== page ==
Background and objectives: Systematic reviews form the basis of evidence-based medicine, but are expensive and time-consuming to produce. To address this burden, we have developed a literature identification system (Pythia) that combines the query formulation and citation screening steps.
Methods: Pythia incorporates a set of natural-language questions with machine-learning algorithms to rank all PubMed citations based on relevance, returning the 100 top-ranked citations for human screening. The tagged citations are iteratively exploited by Pythia to refine the search and re-rank the citations.
Results: Across seven systematic reviews, the ability of Pythia to identify the relevant citations (sensitivity) ranged from 0.09 to 0.58. The number of abstracts reviewed per relevant abstract number needed to read (NNR) was lower than in the manually screened project in four reviews, higher in two, and had mixed results in one. The reviews that had greater overall sensitivity retrieved more relevant citations in early batches, but retrieval was generally unaffected by other aspects, such as study design, study size, and specific key question.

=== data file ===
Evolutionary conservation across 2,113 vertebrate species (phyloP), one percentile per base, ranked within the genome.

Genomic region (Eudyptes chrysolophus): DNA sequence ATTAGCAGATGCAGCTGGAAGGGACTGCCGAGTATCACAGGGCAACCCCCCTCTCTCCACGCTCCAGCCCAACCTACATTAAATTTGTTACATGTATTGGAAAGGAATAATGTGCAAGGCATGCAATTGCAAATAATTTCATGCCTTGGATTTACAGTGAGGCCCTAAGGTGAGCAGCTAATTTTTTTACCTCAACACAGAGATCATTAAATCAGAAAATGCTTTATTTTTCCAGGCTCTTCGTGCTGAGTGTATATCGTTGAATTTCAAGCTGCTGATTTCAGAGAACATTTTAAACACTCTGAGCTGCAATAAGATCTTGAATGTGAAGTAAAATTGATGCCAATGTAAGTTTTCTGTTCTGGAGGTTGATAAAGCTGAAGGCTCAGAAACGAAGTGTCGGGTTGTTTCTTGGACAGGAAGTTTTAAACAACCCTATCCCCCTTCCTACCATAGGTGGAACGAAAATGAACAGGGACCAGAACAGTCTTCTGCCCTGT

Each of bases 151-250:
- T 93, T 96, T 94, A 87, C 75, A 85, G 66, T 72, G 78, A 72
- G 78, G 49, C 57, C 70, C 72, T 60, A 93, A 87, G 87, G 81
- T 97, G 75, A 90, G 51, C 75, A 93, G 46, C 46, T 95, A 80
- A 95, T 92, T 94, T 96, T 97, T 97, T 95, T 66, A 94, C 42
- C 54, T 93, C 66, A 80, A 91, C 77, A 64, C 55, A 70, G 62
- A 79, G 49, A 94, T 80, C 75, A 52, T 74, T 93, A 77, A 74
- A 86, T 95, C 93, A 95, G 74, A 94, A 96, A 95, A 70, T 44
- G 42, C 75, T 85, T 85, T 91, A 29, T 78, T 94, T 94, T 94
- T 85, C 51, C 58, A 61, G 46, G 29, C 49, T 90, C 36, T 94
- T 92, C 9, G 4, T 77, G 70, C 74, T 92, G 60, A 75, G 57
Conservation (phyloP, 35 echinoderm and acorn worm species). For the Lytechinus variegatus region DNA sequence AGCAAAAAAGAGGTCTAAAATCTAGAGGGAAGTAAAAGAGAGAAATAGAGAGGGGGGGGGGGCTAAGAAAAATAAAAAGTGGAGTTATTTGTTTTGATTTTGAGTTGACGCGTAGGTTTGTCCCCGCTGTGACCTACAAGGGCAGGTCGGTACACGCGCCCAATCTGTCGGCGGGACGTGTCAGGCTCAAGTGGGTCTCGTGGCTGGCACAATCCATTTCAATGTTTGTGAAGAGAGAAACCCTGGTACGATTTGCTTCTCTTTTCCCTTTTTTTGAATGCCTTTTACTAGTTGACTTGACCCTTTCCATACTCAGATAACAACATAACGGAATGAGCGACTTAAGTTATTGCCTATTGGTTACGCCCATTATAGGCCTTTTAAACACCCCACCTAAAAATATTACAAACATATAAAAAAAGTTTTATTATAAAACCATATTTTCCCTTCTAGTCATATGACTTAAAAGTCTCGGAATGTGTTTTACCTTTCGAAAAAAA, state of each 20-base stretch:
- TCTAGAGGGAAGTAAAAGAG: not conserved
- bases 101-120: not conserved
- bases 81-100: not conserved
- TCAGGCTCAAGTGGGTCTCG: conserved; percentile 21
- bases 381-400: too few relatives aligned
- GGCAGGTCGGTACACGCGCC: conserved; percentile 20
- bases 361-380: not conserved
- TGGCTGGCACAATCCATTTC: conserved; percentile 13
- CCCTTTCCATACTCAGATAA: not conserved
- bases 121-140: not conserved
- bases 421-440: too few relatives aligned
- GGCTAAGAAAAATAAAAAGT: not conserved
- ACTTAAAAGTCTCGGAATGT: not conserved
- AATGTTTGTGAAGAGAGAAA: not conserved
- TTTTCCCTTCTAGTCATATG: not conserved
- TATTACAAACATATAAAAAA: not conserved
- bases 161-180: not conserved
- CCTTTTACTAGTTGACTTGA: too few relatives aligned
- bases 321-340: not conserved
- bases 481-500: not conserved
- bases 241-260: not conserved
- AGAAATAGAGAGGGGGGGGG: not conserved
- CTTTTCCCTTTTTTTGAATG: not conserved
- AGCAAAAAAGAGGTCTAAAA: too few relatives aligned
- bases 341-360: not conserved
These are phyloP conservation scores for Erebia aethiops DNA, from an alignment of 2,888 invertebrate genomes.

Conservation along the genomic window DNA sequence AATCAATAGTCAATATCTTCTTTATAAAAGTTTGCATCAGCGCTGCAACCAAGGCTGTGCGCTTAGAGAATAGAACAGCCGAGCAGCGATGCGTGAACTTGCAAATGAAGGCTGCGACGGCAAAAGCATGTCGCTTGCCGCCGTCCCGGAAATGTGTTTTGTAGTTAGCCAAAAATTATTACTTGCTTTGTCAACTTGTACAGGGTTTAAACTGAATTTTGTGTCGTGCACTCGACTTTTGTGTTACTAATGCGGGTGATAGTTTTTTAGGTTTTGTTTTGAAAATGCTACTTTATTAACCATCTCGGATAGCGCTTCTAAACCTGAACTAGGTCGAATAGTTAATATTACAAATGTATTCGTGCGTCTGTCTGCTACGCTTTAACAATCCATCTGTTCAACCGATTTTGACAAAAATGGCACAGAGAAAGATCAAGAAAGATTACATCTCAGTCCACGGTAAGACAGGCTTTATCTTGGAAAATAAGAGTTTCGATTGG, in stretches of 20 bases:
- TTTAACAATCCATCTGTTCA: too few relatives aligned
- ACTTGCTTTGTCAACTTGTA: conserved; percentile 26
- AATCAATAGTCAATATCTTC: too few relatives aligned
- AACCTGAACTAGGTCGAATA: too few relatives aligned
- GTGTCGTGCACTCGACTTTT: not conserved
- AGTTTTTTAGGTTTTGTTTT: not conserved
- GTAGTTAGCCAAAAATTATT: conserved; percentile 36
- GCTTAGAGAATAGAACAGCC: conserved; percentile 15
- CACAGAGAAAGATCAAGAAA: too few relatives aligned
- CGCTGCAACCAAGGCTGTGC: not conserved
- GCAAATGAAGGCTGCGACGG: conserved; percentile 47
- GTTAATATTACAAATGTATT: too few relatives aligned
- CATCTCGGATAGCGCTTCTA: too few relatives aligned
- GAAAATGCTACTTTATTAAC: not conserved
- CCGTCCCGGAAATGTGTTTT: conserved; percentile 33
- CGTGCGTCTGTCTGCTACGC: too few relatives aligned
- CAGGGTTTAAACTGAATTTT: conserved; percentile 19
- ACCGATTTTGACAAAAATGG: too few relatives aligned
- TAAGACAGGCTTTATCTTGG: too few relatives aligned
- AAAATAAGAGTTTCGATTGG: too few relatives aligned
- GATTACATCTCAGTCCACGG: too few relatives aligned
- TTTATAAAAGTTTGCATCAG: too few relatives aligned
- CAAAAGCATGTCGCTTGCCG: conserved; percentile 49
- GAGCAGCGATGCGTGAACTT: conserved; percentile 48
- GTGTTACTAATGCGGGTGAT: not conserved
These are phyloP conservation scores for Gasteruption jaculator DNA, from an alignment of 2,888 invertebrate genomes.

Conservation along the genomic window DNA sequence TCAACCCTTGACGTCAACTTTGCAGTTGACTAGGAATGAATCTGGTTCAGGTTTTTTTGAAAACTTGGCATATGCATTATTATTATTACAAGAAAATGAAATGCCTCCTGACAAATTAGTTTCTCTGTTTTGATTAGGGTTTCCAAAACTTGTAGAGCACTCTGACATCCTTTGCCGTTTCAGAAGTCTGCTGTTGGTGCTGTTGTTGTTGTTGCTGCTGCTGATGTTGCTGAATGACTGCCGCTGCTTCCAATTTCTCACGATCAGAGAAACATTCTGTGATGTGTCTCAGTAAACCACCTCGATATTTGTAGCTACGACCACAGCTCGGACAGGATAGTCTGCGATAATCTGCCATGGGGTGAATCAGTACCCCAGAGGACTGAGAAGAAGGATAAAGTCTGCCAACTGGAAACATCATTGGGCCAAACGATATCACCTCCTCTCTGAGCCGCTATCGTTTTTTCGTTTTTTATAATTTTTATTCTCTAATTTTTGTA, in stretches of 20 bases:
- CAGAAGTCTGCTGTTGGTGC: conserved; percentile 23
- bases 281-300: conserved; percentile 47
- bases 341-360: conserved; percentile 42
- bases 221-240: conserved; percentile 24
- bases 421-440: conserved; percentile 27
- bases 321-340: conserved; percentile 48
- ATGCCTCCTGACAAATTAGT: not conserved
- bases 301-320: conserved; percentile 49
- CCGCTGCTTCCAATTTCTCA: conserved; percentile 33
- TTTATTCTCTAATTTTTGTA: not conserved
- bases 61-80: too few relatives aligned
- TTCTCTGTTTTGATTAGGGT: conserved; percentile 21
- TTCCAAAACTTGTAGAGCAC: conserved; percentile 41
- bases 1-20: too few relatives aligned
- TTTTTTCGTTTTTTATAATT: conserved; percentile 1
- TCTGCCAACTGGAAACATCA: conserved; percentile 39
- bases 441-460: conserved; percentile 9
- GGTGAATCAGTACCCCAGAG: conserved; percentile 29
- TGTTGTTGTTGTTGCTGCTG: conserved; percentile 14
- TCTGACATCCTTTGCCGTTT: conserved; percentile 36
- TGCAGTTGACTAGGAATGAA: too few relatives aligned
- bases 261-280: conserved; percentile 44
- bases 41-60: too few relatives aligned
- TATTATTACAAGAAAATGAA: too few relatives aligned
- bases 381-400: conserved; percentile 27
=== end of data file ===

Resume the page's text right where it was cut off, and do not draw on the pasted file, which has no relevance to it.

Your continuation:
Conclusion: Due to its low sensitivity, Pythia is not ready for widespread use. Future research should explore ways to encode domain knowledge in query formulation to better enrich the questions used in the search.
Keywords: Abstract screening; Evidence synthesis; Literature identification; Machine learning; Systematic review methods; Text mining.
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